TOKYO (Kyodo) — The government said Friday the Japanese economy has been expanding but its pace of growth is becoming slower on weak exports and production, downgrading its monthly economic assessment for the first time in 15 months.
Although maintaining that the world's second-biggest economy is still on an expansion cycle — for the 73rd month running — the slowdown in the U.S. economy has dented Japanese exports and consequently capped growth in Japan's industrial output, the Cabinet Office said in the February report.
The report said the Japanese economy ''is recovering at a moderate pace recently,'' compared with the wording used in January that the economy ''is recovering while some weaknesses are seen.''
The government said the change spells the first downward revision since November 2006.
''Downside risks are growing,'' said Fumihira Nishizaki, an analyst at the Cabinet Office. ''There is a strong possibility that it (the Japanese economy) will level off.''
The government cited the gloomier prospects for Japan's industrial output as a factor behind the downgrading.
In a recent survey by the Ministry of Economy, Trade and Industry, manufacturers forecasted industrial production would fall 0.4 percent in January from December and 2.2 percent in February from January.
The Cabinet Office downgraded its assessment of industrial output for the first time in eight months, saying that ''Industrial production is growing at a slower pace.''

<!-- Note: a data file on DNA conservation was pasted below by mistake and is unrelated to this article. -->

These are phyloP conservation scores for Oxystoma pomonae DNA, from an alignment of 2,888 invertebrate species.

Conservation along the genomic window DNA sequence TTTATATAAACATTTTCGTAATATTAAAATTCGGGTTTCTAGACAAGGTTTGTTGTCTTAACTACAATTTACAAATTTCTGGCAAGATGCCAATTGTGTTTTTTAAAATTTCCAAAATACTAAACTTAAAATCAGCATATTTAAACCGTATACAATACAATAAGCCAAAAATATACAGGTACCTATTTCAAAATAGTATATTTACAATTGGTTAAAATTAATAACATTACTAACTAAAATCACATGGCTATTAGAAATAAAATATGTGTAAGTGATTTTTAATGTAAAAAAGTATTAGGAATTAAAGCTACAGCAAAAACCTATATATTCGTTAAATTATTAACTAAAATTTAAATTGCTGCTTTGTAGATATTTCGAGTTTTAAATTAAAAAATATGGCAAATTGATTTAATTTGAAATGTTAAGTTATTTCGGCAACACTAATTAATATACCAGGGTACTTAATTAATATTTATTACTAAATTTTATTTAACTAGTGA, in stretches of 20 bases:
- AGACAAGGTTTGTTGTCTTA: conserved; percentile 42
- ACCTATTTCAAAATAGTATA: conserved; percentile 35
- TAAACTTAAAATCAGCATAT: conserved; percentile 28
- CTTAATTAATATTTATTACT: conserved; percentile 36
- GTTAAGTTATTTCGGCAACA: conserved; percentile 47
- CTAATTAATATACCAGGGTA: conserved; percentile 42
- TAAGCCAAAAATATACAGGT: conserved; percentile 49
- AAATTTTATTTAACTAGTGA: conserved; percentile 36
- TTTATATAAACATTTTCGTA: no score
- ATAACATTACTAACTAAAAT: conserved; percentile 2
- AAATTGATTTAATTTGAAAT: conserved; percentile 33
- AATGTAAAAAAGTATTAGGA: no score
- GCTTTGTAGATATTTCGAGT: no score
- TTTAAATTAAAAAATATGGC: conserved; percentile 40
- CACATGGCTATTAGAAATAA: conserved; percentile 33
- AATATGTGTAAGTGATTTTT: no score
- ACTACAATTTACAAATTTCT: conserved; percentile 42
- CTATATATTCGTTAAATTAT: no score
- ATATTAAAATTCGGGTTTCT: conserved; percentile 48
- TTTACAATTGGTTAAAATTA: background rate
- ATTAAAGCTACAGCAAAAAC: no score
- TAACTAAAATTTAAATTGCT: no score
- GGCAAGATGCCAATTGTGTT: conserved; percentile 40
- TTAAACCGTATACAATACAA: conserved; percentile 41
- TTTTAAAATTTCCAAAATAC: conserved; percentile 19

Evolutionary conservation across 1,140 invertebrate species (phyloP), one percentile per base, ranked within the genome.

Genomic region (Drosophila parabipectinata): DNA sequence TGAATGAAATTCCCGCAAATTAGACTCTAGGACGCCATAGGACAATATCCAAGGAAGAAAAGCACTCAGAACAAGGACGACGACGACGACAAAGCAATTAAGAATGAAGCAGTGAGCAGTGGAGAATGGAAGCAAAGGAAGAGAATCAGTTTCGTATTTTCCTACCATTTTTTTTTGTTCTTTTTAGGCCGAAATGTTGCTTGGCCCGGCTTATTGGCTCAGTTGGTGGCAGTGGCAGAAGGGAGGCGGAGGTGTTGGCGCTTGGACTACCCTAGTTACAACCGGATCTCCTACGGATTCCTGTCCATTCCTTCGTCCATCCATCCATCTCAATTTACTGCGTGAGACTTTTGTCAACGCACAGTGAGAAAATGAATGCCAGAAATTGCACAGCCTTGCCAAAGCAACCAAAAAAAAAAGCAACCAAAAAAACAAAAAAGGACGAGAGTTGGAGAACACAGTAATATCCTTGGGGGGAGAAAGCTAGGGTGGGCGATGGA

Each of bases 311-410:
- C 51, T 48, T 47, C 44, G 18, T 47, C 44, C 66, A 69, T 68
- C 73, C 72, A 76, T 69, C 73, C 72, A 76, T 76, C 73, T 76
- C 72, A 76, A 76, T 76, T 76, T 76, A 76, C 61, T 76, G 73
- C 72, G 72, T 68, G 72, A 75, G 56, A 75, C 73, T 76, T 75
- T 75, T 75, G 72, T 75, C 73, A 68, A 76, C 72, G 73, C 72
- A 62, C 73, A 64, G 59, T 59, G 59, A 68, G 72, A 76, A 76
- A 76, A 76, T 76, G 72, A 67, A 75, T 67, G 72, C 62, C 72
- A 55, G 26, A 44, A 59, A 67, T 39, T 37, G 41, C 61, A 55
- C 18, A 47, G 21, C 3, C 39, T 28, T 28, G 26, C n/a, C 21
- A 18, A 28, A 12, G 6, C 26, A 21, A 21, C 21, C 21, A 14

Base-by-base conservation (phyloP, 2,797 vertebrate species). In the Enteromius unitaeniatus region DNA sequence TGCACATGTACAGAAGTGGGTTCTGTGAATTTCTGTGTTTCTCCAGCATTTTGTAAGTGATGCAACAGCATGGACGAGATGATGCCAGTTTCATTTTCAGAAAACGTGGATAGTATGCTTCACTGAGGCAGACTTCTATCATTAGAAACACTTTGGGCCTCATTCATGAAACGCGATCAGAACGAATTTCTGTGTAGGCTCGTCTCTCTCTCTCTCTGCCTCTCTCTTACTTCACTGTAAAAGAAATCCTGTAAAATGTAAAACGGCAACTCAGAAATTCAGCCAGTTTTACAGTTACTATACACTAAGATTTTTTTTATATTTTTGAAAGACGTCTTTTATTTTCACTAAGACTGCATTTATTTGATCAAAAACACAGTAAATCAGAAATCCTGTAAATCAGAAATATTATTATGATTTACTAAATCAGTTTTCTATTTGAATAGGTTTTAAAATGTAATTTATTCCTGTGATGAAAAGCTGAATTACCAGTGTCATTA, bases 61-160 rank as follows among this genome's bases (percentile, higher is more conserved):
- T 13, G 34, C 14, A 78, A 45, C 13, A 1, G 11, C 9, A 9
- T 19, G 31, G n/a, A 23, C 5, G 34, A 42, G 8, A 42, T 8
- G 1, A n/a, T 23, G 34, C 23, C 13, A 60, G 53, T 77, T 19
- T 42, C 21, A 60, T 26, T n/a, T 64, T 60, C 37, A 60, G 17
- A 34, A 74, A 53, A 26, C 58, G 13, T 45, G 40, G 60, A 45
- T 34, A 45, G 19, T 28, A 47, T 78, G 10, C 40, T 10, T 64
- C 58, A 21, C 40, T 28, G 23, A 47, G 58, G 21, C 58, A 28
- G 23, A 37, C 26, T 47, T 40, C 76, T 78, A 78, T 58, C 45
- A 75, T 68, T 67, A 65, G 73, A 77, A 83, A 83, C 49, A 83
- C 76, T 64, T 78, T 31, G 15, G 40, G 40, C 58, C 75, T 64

Nishizaki said the government is especially worried by weakening domestic demand and exports.
It revised downward its assessment of exports for the first time in 17 months by citing slower exports to the United States and Europe.
On the U.S. economy, the government lowered its evaluation, saying the recovery in the world's largest economy is weakening while it faces ''further downside risks'' to its growth due to the fallout from the subprime mortgage crisis.
The report also said individual consumption in Japan is almost flat, consumer prices are rising, affected by higher oil and food prices, and that housing construction remains at a low level although showing signs of a pickup. The government kept its earlier assessments for all those categories unchanged.
But it reduced its assessment of employment for the first time in three months, saying an improvement in employment appears to be pausing.
On the brighter side, the government said that continuing robust corporate capital spending as a result of higher profits remains an ''engine of (Japan's economic) recovery.''